By Cindy Klinger, "Home-Baked or Half-Baked?,"July/August 2012
In many places the delicious fare made for farmers’ markets—cooked at home rather than in a licensed, inspected commercial kitchen—is technically illegal. To combat this, over the past decade a few states have passed cottage food bills, laws that allow local food entrepreneurs to produce items that carry a low risk for food-borne illness, such as baked goods, jams and pickles. But while some food experts love this trend, others fear that it’s a recipe for serious illness. Which side are you on?
Food Safety First
Although I admire the entrepreneurial spirit, getting exemptions from food-safety rules or inspection procedures is just not something business owners or customers should do. I always tell companies—big, medium or small—to embrace some level of regulation. When you balance the convenience of somebody running a business versus public health, I think you have to bend in favor of public health.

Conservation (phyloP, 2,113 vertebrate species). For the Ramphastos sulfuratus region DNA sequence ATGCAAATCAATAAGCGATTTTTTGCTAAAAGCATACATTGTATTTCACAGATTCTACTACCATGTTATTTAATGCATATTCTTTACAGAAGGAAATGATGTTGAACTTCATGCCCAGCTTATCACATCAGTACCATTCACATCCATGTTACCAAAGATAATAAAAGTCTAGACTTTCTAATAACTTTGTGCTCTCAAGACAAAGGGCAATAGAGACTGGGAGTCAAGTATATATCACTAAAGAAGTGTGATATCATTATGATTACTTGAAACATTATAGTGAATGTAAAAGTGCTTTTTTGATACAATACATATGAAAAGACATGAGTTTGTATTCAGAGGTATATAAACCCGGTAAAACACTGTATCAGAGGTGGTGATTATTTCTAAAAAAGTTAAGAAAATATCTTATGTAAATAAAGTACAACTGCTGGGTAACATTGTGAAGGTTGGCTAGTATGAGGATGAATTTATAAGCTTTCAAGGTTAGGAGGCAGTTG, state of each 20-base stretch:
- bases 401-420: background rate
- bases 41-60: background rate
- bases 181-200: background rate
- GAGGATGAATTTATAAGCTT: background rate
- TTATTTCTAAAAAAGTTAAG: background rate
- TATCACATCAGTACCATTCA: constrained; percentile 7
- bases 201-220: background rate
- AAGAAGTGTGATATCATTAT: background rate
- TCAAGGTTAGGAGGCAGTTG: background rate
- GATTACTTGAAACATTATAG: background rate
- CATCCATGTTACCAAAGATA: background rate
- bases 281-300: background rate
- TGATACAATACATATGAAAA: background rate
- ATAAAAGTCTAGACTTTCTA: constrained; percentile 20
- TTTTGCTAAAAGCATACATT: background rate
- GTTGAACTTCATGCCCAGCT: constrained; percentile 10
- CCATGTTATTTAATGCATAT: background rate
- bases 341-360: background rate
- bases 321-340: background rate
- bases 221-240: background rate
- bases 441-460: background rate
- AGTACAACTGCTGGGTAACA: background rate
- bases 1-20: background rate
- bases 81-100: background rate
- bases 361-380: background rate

—Bill Marler, food-safety advocate and attorney
There have been almost no reported food-borne illness issues with cottage food operations. In many ways these foods are safer than their commercial counterparts because of supply chain and traceability issues. Commercial products have much more complex supply chains that span multiple states and countries. That means more opportunities for food contamination.
—Wes King, sustainable farming advocate and cottage food policy advisor